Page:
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The unforgiving march upwards in the price of diesel: what it means for South Africans from a road freight logistics perspective

| Economic factors

Tonight, the cost of diesel for transporters will increase by R2,76 for 500ppm (R2,84 for 50ppm). That will raise inland pump prices to R23,05 and R23,28 respectively. The price of both grades of petrol - 93 and 95 - will increase by R1,71 cents per litre.

The Central Energy Fund (CEF) attributed the price hikes to rising international fuel prices and the weakened Rand.

These prices were last seen in June 2022, the first in a four month climb that saw diesel prices reach the lofty heights of R25,74 in November 2022. July 2022 had also reached R25 per litre.

Road freight transporters use both petrol and diesel – but diesel is the main fuel in most road operations. Once fuel prices increase, transporters will need to increase their pricing to cover the increased cost of diesel. Whilst this sounds like an “easy” or simple process, there will be transporters who will not be able to increase costs (either they are contractually bound or they just price themselves out of the market), and thus might not be able to carry on running the business.

One of the biggest challenges faced by transporters is the need to fund operations (the use of fuel) whilst only being paid months after the work has been done – in some cases up to three months afterwards. In the meantime, the next load needs to be moved, and so on, and that all needs fuel for the vehicles. There just aren’t limitless reserves of cash to continue the high level of fuel expenditure against the delayed payment for work already done.

The Road Freight Association (RFA) is hearing from more and more of its Members how the fuel cost strain is affecting survival – with more and more businesses in stress / business rescue, whilst customers reduce volumes that need to be transported or even curtail stock movement (depending on consumer consumption levels).

Transporters will feel this impact on their businesses. Many transporters will not be able to muster the guarantees required for purchasing fuel on credit (this is required as customers take up to 90 days to pay AFTER the transport has been provided) – and the transporter has paid for fuel, paid the driver, covered other costs and still needs to operate a business – whilst others just don’t have any cash to carry themselves for 90 days.

Whether we like it – or not – the continuous increases in the price of diesel inevitably drives the cost of transport and logistics up – step by step. And, with roughly 85% of all goods moved through and around the country having a road leg at some part in the journey, there will be increases to consumers (you and I), as the cost to transport goods increases.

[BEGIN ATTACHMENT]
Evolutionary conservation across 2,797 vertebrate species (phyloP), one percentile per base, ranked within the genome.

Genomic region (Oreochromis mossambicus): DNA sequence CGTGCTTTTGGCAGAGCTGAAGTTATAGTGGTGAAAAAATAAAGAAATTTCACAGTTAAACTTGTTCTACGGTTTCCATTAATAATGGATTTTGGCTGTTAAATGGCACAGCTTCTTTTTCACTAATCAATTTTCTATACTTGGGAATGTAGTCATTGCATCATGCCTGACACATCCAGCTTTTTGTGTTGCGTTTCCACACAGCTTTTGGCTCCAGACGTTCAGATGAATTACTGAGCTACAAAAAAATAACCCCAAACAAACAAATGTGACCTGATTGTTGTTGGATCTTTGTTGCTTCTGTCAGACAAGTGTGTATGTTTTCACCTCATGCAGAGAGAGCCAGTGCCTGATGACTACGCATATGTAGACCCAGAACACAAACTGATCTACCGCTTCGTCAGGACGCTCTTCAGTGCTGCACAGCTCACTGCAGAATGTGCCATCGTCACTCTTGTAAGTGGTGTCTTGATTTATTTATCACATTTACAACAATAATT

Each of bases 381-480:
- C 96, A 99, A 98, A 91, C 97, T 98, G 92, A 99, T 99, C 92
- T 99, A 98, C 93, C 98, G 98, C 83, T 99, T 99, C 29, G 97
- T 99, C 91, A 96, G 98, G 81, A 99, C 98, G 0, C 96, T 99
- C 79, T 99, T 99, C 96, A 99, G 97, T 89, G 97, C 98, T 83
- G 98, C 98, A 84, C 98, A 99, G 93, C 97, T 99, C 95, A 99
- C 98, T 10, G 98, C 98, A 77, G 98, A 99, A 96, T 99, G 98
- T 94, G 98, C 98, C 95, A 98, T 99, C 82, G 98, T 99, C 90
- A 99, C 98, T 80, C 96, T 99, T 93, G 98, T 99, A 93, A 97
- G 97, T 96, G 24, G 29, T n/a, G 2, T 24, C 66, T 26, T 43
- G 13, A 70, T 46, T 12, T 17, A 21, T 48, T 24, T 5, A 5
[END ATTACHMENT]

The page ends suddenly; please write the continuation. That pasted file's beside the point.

Fuel breached the 50% mark in daily operating costs during the third quarter of the year. Now, as we head into the final months of 2023 – with this 3,6% increase – the sector is heading towards the 60% level seen during the last months of 2022. That’s a huge increase in cost to company (any company or business that requires goods to be transported to manufacturing / processing / packaging / staging / distribution or retail operations) that simply cannot be borne by the company.

That cost will – in most cases – be borne by the consumer. You and I will pay more for – well – everything. From food to fuel, from clothing to electronic goods and everything in between. Prices will rise – some immediately, but more so a domino effect will ensue, the next in a long line of such domino effects that we have seen too often in the last few months.

Transport costs will rise. There is no alternative for transporters – and those that cannot afford to carry loads at the rates or prices customers are prepared to pay, will simply close down.

More business closures, more unemployment, less business and revenue driven through the transport sub-sector industries, and of course, higher prices at the till!

Consumers have enjoyed – for the first time in the Reserve Bank Repo Rate cycles –a breather (rates remained the same). However these sorts of fuel price increases could wipe out the gains in taming inflation that the Reserve Bank has won. Hopefully the inflation monster will not revive – and another reprieve will be afforded to consumers in November.

However, should an interest rate increase occur: that, together with transportation costs for goods and services, will grip the consumer in another tight financial squeeze just before the Festive Season – where traditionally many retailers have generated income to carry them through the financial year.

This may – as in 2022 – reduce any chance of a bountiful retail season as has been enjoyed in the past – and there are many consumers who will “stay at home” and cut the “lavish spending” associated with the Festive Season.

By Gavin Kelly – Chief Executive Officer: The Road Freight Association

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